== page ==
A seamstress on YouTube turns thrift-store clothes into Disney princess dresses and red-carpet gowns

  • Micarah Tewers is a seamstress who re-creates celebrity gowns and Disney princess dresses — and many cost her less than $20 to make.
  • Tewers shares dressmaking tutorials on her YouTube channel, and her videos have gotten millions of views on the platform.
  • She makes each dress from scratch using thrift-store finds and inexpensive fabric she buys online.
  • "I figured where there's a will, there's a way to achieve Hollywood glamour for under $20," Tewers told Insider.
  • Visit Insider's homepage for more stories.

Micarah Tewers is a seamstress whose dressmaking tutorials have garnered millions of views on YouTube.

Tewers records her videos from her RV, where she lives with her bird, Gereon.

She's traveled cross-country in the vehicle, though it is currently parked in her father's driveway in Ohio, where she grew up.

Tewers taught herself to sew at the age of 15.

Tewers was homeschooled and told Insider that she didn't have much access to the internet growing up, but at age 15, she taught herself how to sew clothes.

She said that her eye for glamorous dresses, like Kylie Jenner's 2019 Met Gala dress, pictured above, inspired her to try and make them herself.

"I loved movies, especially ones with dramatic costumes, and I always loved fashion," Tewers said.

She started making dresses long before she created her YouTube channel, and it was only recently that her videos "blew up" on the platform.

Tewers made her first DIY gowns before she started her YouTube channel in 2017. 

In her early 20s, she worked at a craft store where she was surrounded by supplies that inspired her.

"I'd go home and work on something really elaborate, like a historically accurate 'Beauty and the Beast' dress, and nobody would ever see it — I did it just for the joy of doing it," she said.

However, one day she decided to start recording her work, and slowly her videos garnered attention. Earlier this year, videos on Tewers' YouTube channel received more than one million views.

Her dresses are all made from thrift-store finds, fabric that she buys online, or free materials that she finds around her house or outside.

Tewers made an emerald-colored dress inspired by one that Kylie Jenner wore for a Christmas 2019 celebration.

The YouTuber used supplies worth a total of $20, including a bedsheet she bought from a thrift store and fabric she bought for $13 at Goodwill.

"I'm usually making stuff out of things you can find around the house, like curtains or an old bedsheet, and I think that appeals to a lot of people because you don't have to go anywhere to get it, and it's very cheap," Tewers said.

Tewers has always loved red-carpet glamour and says she loves the challenge of putting her own spin on celebrity styles.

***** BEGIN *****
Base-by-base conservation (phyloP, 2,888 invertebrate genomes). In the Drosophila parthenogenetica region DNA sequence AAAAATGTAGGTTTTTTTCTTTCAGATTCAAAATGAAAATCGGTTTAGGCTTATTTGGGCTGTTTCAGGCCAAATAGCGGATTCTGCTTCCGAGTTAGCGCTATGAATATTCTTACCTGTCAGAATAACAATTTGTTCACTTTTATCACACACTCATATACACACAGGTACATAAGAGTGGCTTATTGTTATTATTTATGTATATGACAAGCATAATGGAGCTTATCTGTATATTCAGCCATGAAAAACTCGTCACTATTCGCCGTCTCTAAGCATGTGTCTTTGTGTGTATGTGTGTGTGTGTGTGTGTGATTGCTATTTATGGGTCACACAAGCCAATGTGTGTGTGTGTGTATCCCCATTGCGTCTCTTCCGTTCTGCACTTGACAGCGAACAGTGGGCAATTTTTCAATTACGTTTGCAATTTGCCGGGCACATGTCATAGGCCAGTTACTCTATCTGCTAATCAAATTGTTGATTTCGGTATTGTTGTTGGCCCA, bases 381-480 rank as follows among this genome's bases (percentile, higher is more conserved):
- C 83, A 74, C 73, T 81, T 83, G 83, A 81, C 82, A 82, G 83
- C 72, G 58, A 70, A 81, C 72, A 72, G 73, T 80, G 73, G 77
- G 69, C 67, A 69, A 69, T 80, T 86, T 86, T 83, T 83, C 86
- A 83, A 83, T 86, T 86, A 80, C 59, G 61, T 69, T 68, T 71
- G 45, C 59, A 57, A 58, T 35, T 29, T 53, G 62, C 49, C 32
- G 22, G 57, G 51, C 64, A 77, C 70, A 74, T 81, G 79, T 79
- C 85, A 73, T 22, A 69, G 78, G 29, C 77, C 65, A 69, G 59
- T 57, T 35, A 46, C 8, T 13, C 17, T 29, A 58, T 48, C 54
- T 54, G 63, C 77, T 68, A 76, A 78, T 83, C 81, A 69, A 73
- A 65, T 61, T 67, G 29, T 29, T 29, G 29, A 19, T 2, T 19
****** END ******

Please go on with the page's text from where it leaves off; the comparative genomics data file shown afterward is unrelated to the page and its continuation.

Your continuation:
"I've always loved red-carpet glamour, and I figured where there's a will, there's a way to achieve Hollywood glamour for under $20," Tewers said.

Some of the dresses are more difficult than others and cost a bit more to make. 

For example, Tewers said a gown she made inspired by Ariana Grande's famous giant gray tulle Grammys 2020 dress was a challenge. She used about 100 yards of fabric that all had to go through her sewing machine.

Some of the most difficult and time-consuming dresses to make are what Teweers describes as her historical gowns.

Historical dresses like the one above — which Tewers says is inspired by the time period of "The Prince and the Pauper" — are the most time-consuming garments to make, Tewers said.

To fit with the 18th-century time period, Tewers styles the dresses to be worn over specific undergarments, like hoop skirts and corsets, which she makes herself.

"I'll spend a little more time on the historical ones. Off-camera, I've once spent three hours sewing a hem," she said.

Tewers said that her red-carpet looks are easier because she allows herself to be more creative.

She was able to re-create Kendall Jenner's Met Gala dress from 2019, pictured above, fairly easily.

However, it was more costly than her typical gown — she spent between $40 and $50 — due to all the feathers. 

When Tewers isn't crafting her garments by hand, she's editing her YouTube tutorials so viewers can sew their own dresses.

"Sometimes I'll spend 30 hours editing a video for a dress that took less than a day to make," Tewers said.

In addition to her dressmaking tutorials, Tewers also shares videos about what it's like living in an RV and crafting her garments in the compact space.

Tewers said she's had a lot of people interested in buying her garments, but she's too sentimental to sell them.

Tewers gets tons of comments on her YouTube videos from users asking if they can buy her gowns, but she says she doesn't think she'll ever sell them.

"I'm just so sentimental — I have a niece who is getting to the age where she'll be able to wear them, and my friend wore one of my dresses to prom, so I think to myself, 'If I just keep them I can continue to loan them out,'" she said.

"And if I have a daughter someday, what if she watches these videos and wants to try these things on? So I just end up hoarding them all," Tewers added.

Though Tewers' dresses may not be for sale, they can all be made by following her step-by-step tutorials on YouTube.

She's had plenty of followers who have re-created her looks by following her tutorials. 

"It's so exciting when someone actually makes something. Most don't, and that's fine, but I love inspiring others to be creative," she said.

Check out her channel here.

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